Muse, “Simulation Theory”

Muse
Simulation Theory
WARNER BROS.
5/10

It doesn’t take a connoisseur to have noticed, by now, that Muse has cringe-worthy taste. But they’re also a band that has fashioned the sheer abandonment of taste into a tool for unadulterated awesomeness.

I know this because I have been a thirteen-year-old boy glued to my suburban home’s TV set, witnessing Chris Wolstenholme thumbing his bass with the synth-fuzz set to deadly voltage, Dominic Howard barreling down on his transparent toms as neon lasers shot through them, and Matt Bellamy in a lab coat scraping the Kaoss Pad he mounted straight into his guitar as a futurist whammy bar, still holding the same note of falsetto from the last chorus. All that sonic hellfire coming from just the three of them. This is what the Master Chief from Halo’s band would sound like.

Muse’s eighth studio album, Simulation Theory, is certainly not their best—but it still serves the same Cinnabon-esque function as every Muse album, which is tickling your brainstem with sensory pleasure until you’ve got to stop, disgusted by your own indulgence. For the cover art, they’ve enlisted Stranger Things poster artist Kyle Lambert for a sci-fi photo-montage painting, and coupled with the dark-wave synth chug of album opener “Algorithm,” one wonders if Matt Bellamy realizes he’s literally last in line for this year’s retrofuturism trend.

As for the music, the band has returned to producer Rich Costey—that’s his real name—who last worked with them on their most remembered albums, Absolution and Black Holes and Revelations. “Dig Down” is a shameless rehash of the wobbling riff from 2012’s “Madness,” one of their biggest-ever hits. It feels even lazier than when they made their unrecorded live outro to “Stockholm Syndrome” (a song from 2003) into the riff of a lead single for 2015’s Drones. The irony of that album’s title was that it seemed like a lifeless, automated version of the band throughout, and “Simulation Theory” is perhaps an even more ironic title, given its overt attempts at remodeling the past.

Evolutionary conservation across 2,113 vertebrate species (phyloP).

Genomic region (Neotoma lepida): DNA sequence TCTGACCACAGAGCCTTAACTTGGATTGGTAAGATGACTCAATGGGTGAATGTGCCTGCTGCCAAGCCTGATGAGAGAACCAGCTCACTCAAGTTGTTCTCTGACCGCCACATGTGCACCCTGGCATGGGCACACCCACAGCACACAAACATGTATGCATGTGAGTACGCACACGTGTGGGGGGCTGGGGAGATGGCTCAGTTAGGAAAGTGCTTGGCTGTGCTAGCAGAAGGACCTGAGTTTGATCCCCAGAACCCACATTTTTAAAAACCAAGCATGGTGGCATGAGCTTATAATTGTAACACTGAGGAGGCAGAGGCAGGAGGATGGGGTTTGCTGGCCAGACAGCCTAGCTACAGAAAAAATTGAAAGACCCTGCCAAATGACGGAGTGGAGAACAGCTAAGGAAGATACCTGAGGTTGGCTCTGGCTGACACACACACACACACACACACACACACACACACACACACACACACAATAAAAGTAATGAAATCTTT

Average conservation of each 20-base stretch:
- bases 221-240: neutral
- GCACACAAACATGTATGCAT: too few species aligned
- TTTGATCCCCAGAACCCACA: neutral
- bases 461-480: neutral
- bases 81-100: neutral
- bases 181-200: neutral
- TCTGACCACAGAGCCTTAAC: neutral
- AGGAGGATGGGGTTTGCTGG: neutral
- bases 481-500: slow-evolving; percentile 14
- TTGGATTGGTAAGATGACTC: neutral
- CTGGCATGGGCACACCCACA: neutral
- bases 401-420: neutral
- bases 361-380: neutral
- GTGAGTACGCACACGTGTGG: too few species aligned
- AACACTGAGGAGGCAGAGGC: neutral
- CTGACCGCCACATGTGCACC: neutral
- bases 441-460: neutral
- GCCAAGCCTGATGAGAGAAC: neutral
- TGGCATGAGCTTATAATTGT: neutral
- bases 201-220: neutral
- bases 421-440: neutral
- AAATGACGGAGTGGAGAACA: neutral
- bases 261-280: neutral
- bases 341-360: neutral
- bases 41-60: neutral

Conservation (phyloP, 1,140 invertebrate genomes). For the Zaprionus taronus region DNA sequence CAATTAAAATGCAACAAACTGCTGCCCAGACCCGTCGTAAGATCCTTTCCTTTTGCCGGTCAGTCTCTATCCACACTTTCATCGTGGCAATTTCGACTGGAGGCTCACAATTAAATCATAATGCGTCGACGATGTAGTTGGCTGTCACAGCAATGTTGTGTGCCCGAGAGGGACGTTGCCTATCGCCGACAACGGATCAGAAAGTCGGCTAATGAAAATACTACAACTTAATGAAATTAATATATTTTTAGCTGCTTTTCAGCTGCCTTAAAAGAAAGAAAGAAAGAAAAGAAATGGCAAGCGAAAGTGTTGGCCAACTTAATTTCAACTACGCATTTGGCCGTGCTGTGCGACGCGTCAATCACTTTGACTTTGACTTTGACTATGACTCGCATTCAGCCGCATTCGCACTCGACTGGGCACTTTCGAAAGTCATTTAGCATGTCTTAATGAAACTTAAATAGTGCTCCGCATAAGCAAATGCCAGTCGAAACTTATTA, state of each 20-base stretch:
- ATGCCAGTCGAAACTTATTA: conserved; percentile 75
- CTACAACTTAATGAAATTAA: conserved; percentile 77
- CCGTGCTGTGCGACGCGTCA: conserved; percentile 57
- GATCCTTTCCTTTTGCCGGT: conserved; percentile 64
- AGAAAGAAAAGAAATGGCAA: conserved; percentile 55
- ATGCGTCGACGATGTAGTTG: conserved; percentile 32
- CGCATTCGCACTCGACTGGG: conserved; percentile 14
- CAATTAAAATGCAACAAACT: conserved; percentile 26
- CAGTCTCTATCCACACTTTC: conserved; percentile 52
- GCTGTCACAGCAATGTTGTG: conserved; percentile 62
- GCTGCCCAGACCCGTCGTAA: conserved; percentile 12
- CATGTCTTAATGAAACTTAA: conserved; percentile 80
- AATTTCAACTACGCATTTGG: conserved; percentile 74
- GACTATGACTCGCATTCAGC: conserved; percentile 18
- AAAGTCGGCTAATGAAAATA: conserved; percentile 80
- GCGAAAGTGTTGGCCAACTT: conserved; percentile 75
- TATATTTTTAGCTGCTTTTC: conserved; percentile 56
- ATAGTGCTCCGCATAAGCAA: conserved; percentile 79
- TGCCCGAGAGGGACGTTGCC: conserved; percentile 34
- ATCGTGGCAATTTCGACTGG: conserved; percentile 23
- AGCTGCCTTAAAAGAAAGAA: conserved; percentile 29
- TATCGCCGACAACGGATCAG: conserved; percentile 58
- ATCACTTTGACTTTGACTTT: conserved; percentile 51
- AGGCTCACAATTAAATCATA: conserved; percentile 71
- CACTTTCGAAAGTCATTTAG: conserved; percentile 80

There is, however, one section of the album I must admit to being—strictly in the context of virile teenage imagination—flawless. That section begins with the glitching dubstep guitar solo at the end of “Break It to Me” that is equal parts Tom Morello and Skrillex, served atop a theremin, moves onto the Disney Channel acoustic bop of “Something Human” under Bellamy’s disturbingly intimate vibrado, finally ending with the wordless chorus chant of “Thought Contagion” that you’ll be howling with every hooligan at the next World Cup. But as a civilized adult, I recognize that “Get Up and Fight” is such a contrived gym teacher anthem that Mike Shinoda could have been called upon for notes on subtlety. “The Dark Side” and “Blockades” are Muse paint-by-numbers, a synth arpeggiator and some breathy verses vaguely about some class revolt.

But perhaps the most beautiful thing about Muse is that no matter how defiantly garish the content becomes, it’s never off-brand. We’re talking about Matt Bellamy here, who made a music video of himself falling through a hole in a planet that spits him out into deep space (where he’s still able to sing), all while sporting spiked bright-red hair and a studded belt. Every operatically belted cliché and LED light–pocked article of clothing is backed by a caliber of musicianship and attention to detail that cannot be overlooked—so all opinions aside, Muse’s success at bringing their sci-fi prog metal into the pop realm is no stroke of luck. They know they’re not as sophisticated as Radiohead, and they never aimed to be. Many bands can do many things better than Muse can, but no one can out-Muse Muse. 

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